Zahida from Musings of a YA Reader is stopping by the blog today with a guest review of Ultraviolet by R.J. Anderson. Welcome back, Zahida! (You can read Zahida's guest post from last year's event here.)
After brainstorming a list of possible books to read for today’s guest post, I eventually settled on R.J. Anderson’s Ultraviolet for two main reasons: 1) I’m trying to read more books by Canadian authors and 2) I find that most books dealing with psychological issues tend to focus on schizophrenia or OCD whereas I knew that Ultraviolet dealt with synaesthesia, a neurological phenomenon rather than a mental illness. Furthermore, having only read one review of Ultraviolet, I didn’t know much about its plot and wouldn’t really be able to have my opinion of it be influenced by prior reviews.
"Once upon a time there was a girl who was special.
This is not her story.
Unless you count the part where I killed her.
Sixteen-year-old Alison has been sectioned in a mental institute for teens, having murdered the most perfect and popular girl at school. But the case is a mystery: no body has been found, and Alison’s condition is proving difficult to diagnose. Alison herself can’t explain what happened: one minute she was fighting with Tori—the next she disintegrated. Into nothing. But that’s impossible. Right?"
Overall Thoughts: While I found it easy to get captivated by the story, Ultraviolet was also very different from what I expected. The first two-thirds of the novel was set at a psychiatric institution, allowing the reader to see Alison interact with other patients, attempt to be treated, and learn more about her condition. The last third of the book, however, took a surprising paranormal turn – and resulted in my enjoyment decreasing because it was so far-fetched. I did like though that Ultraviolet was written in such a way that if you wanted to, you could just believe that Alison was making some things up (since throughout the novel you kind of question her sanity).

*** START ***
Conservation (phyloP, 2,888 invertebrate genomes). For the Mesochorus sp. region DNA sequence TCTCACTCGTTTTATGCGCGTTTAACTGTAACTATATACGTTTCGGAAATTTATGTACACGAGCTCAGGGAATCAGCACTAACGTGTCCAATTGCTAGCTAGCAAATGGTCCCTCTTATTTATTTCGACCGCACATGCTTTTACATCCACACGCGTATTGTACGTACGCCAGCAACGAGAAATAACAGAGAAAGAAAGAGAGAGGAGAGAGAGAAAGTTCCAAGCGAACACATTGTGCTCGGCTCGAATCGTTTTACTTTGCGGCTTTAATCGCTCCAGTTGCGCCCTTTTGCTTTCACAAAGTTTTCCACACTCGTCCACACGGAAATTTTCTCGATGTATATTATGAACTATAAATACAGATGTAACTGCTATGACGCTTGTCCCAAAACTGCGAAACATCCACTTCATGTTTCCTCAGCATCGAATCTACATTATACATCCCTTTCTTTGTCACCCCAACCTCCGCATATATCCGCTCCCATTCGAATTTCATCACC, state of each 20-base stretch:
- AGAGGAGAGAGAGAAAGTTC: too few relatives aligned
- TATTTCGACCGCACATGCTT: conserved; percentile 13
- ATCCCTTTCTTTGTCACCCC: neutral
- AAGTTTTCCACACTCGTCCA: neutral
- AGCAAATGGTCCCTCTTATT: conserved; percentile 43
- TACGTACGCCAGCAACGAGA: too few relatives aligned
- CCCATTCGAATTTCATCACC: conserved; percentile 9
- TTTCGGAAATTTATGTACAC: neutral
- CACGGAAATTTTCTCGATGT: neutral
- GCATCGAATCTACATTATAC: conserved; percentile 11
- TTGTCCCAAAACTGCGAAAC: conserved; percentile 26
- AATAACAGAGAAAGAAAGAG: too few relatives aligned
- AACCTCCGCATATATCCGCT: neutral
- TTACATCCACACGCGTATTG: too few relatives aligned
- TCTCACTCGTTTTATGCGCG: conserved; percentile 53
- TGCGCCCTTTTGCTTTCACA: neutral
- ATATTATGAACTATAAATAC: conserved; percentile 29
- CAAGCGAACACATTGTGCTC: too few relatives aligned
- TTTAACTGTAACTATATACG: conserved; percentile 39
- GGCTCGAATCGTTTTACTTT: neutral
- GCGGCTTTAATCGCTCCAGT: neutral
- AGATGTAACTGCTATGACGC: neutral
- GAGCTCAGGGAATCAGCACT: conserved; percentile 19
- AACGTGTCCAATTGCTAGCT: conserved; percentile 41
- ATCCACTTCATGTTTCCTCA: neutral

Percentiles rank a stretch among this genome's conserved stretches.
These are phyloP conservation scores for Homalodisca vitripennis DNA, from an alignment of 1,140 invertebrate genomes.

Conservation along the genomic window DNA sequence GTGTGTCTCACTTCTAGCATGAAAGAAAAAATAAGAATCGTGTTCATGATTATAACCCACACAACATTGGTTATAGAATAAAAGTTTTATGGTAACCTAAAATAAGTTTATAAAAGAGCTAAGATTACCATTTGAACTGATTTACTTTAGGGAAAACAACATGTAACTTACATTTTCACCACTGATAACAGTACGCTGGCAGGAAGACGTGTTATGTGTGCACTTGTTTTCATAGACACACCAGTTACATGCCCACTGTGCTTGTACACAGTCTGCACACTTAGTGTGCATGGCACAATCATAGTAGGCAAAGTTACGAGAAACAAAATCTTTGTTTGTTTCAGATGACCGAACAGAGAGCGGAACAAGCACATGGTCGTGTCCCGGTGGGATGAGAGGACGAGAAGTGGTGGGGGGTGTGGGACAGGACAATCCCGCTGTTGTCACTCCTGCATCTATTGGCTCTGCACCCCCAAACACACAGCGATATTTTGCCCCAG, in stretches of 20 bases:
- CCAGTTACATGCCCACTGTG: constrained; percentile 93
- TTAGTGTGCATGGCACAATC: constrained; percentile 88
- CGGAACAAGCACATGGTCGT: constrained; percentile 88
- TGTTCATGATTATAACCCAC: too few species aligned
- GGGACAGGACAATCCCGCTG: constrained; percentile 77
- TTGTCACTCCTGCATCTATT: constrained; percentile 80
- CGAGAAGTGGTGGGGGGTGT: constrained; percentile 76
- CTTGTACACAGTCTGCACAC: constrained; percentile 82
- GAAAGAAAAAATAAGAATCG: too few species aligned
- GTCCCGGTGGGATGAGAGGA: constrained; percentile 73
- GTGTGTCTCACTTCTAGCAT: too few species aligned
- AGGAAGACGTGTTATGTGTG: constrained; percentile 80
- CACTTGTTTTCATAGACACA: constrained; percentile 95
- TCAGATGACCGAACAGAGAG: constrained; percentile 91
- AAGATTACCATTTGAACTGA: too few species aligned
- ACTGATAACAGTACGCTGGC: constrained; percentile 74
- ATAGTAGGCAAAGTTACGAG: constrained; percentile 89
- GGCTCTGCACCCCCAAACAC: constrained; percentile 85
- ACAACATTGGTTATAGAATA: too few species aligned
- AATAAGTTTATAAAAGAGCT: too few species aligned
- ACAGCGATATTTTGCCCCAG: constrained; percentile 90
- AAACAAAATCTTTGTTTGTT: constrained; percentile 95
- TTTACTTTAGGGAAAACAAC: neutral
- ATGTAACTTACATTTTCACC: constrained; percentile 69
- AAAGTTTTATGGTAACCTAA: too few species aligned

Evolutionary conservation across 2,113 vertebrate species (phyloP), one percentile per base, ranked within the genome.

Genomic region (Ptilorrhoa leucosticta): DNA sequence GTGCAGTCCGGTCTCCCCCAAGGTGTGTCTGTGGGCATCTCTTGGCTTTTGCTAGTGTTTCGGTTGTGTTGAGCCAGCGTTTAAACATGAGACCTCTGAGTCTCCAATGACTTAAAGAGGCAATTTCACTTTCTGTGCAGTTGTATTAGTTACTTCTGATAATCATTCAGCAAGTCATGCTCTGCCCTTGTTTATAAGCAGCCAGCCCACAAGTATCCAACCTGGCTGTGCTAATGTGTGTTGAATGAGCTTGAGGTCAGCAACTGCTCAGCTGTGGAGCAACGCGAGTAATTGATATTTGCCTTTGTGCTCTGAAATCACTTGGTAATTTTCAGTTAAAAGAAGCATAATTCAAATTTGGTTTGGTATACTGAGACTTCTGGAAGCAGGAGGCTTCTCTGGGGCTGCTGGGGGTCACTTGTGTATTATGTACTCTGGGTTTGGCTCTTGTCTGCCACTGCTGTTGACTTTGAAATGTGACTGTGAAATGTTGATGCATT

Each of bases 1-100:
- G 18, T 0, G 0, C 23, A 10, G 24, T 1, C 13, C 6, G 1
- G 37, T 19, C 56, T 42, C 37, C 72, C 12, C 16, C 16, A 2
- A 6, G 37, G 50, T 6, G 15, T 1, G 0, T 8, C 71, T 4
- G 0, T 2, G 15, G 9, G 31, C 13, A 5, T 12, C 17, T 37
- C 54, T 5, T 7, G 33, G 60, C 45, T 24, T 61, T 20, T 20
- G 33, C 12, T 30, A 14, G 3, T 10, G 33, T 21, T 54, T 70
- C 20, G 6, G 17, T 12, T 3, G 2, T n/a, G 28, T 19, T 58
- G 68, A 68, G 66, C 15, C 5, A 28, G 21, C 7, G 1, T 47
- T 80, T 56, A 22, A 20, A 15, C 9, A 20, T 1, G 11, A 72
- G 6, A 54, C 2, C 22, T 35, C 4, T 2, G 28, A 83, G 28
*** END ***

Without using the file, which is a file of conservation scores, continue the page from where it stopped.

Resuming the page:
Best Aspect: With her descriptive writing, I thought Anderson did a terrific job of giving the reader a feel for what having synaesthesia would be like (at least in the first half of the book, before Alison’s synaesthesia becomes more like a superpower). However, since Alison never bothers to let anybody know about her unique way of perceiving things, her synaesthesia goes undiagnosed until she participates in a neuropsychological experiment. Instead, it’s assumed that Alison has schizophrenia. It was therefore also nice to see Anderson address how prior biases about symptom presentation or a lack of information can lead to misdiagnoses.
If I could change one thing … I’d have the characters be more fleshed out. Because the majority of the book is set at a psychiatric institution, most of the secondary characters were kids with psychological problems. Although it was easy to figure out what mental illnesses they were dealing with based on their actions or descriptions, I never truly got a sense of their personality as individuals. This may partly be because Alison distances herself from her fellow patients since she has her own issues to deal with.
Final Verdict: 3.5 hearts
Thanks for having me on your blog, Danya!
Zahida blogs as A Canadian Girl at Musings of a YA Reader. Originally planning to major in genetics, she decided to take the first year psychology course offered at her university as an elective because she figured the subject material would be interesting. After having a terrific professor and not being bored at all in lectures, she decided to pursue a major in psychology instead. She also decided to major in neuroscience to supplement her knowledge about the mind with knowledge about the brain. She is looking forward to (finally) graduating in November 2012 with an Honours BSc.
Thanks very much for sharing your thoughts on Ultraviolet, Zahida!